One the United Kingdom’s largest banks is warning oil prices could sink as low as $10 a barrel.
Banking and financial services company Standard Charter said Tuesday, “we think prices could fall as low as $10 a barrel before most of the money managers in the market conceded that matters had gone too far.”
Brent crude briefly hit a 12-year low of $30 Jan. 12, marking an almost 20 percent drop in the price of oil since the beginning of the year. Only two years ago, oil was trading at $100 a barrel.
Standard Charter stands out as the most bearish on oil prices among the major financial institutions including Morgan Stanley, Goldman Sachs and RBS.
“Given that no fundamental relationship is currently driving the oil market towards any equilibrium, prices are being moved almost entirely by financial flows caused by fluctuations in other asset prices, including the dollar and equity markets,” the bank said.
Prices plummeted during trading hours after the United Arab Emirates’ energy minister contradicted the chair of the Organization of the Petroleum Exporting Countries (OPEC) Emmanuel Kachikwu, saying there would be no emergency meeting and that the cartel’s strategy is working.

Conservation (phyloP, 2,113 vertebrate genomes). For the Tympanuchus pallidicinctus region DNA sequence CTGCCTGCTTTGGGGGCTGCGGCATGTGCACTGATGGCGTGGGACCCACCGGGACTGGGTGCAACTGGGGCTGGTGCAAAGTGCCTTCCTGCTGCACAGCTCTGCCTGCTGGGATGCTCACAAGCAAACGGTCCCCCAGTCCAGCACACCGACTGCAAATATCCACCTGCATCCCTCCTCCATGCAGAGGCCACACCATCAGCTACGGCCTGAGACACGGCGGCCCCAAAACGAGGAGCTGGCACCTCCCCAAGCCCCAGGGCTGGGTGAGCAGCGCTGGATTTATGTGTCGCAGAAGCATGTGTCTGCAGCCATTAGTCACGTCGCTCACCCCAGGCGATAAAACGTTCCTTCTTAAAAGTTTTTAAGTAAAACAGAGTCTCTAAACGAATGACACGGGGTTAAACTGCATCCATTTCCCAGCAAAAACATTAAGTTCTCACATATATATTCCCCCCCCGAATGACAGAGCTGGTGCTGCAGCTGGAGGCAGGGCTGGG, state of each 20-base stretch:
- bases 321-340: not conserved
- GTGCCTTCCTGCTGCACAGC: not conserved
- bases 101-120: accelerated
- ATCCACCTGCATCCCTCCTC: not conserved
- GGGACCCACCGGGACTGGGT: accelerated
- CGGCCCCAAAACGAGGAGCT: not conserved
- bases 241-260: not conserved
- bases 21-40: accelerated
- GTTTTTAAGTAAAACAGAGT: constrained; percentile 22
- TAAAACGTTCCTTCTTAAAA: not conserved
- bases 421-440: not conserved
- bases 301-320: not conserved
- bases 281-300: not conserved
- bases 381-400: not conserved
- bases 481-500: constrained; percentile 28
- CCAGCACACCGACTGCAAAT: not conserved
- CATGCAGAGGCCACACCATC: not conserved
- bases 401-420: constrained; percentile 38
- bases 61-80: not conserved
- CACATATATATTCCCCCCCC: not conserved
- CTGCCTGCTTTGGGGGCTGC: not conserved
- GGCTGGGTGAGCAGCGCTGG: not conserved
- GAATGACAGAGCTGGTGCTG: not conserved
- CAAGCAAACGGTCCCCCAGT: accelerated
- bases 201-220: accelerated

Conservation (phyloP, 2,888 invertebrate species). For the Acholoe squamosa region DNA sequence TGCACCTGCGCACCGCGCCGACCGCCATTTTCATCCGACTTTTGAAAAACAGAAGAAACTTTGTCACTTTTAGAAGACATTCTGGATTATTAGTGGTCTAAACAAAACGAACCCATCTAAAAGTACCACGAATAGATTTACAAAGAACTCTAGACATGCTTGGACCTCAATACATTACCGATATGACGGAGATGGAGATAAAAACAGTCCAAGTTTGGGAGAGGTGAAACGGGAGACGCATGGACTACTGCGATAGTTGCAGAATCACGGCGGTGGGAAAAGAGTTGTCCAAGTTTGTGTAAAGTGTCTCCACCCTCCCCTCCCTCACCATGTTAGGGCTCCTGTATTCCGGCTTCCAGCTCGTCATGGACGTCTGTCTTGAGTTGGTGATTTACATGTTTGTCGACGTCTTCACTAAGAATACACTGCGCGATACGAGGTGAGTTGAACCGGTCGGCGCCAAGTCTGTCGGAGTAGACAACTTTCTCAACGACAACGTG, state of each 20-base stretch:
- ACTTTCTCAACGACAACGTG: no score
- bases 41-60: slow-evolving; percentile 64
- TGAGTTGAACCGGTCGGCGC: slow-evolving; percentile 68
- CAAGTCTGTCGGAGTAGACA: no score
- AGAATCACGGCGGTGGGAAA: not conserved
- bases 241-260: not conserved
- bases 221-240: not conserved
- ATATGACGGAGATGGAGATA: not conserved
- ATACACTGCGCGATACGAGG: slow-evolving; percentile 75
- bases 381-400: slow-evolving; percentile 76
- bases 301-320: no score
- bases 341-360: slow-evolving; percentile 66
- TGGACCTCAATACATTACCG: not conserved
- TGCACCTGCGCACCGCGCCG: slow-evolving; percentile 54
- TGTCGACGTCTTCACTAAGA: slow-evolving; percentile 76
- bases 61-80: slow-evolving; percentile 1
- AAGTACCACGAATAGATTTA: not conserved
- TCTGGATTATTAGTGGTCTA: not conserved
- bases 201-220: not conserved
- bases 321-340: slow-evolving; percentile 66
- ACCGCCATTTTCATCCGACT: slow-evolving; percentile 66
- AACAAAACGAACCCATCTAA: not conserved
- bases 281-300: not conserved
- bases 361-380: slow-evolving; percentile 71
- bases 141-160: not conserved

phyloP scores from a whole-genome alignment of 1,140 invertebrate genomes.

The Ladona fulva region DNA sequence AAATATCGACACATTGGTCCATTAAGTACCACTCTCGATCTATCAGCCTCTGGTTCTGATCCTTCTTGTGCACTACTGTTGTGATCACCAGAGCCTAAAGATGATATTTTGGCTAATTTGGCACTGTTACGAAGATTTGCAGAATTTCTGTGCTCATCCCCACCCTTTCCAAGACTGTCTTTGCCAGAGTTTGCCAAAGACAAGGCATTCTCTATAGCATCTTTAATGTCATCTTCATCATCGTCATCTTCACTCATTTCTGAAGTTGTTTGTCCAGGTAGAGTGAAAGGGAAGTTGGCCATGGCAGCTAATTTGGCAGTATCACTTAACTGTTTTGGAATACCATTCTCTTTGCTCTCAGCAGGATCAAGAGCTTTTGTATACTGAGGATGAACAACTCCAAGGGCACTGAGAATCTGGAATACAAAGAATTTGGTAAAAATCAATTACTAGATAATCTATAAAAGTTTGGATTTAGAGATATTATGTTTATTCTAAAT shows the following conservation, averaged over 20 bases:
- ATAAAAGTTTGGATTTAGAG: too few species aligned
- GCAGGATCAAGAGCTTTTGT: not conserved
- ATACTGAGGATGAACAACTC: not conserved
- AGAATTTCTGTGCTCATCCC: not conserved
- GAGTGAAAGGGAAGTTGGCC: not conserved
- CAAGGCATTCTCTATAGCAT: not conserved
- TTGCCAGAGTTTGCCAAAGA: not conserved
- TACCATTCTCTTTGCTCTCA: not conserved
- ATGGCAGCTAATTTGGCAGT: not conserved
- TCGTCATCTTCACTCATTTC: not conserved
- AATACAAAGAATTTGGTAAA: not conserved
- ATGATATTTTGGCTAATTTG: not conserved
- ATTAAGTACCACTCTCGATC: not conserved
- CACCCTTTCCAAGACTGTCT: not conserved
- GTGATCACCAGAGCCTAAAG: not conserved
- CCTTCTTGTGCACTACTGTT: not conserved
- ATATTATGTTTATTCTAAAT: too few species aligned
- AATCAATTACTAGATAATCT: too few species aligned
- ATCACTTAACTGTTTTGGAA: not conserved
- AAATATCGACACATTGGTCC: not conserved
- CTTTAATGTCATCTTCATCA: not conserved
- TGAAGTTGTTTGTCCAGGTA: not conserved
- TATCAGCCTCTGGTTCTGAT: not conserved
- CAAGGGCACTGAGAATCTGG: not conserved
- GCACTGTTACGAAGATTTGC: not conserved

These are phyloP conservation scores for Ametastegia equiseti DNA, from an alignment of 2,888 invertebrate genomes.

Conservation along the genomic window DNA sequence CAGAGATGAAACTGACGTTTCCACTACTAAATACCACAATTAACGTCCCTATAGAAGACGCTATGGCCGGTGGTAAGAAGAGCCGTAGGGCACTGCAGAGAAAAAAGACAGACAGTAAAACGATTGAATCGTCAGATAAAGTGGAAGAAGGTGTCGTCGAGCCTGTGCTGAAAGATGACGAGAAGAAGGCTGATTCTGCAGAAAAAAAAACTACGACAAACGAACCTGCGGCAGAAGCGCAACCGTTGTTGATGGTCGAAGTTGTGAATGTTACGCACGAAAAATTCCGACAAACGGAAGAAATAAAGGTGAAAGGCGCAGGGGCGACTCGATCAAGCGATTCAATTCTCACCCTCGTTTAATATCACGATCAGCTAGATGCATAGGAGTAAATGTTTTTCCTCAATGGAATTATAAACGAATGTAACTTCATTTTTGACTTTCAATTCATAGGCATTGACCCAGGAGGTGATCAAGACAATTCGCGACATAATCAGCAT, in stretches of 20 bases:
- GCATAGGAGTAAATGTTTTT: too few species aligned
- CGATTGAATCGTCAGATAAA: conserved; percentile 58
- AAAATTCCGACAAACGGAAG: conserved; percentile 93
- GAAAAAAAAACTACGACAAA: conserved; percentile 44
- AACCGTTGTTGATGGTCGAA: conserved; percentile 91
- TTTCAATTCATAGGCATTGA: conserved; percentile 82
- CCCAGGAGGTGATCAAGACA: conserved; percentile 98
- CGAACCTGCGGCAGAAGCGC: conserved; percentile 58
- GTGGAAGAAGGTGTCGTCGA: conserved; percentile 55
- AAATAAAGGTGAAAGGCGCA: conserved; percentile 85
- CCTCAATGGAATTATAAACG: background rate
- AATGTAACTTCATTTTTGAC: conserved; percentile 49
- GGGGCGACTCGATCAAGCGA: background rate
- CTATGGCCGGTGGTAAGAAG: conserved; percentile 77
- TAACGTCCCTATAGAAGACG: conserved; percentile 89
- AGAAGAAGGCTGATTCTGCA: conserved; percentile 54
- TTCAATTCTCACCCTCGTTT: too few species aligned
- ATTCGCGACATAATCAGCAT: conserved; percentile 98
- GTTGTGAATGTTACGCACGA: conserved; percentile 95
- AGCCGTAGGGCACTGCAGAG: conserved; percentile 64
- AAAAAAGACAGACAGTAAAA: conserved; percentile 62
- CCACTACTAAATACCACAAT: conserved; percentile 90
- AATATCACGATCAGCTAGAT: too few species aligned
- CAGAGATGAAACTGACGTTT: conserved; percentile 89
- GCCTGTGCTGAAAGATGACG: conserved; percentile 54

The world market is awash with oil. Major oil-producing countries are failing to cut supply. Markets are also deeply concerned about a further fall in Chinese demand as growth in the world’s second-largest economy continues to slow.
OPEC’s decision to refuse to cut production combined with a stronger dollar and shale producers has put downward pressure oil prices for close to two years.
BP announced it was shedding 5 percent of its workforce — 4,000 jobs — thanks to the low price Tuesday. The company’s share price has fallen 9 percent this year alone.
Low prices may be bad news for the industry but they’re great news for consumers with the average national gasoline price standing at $1.95 a gallon.
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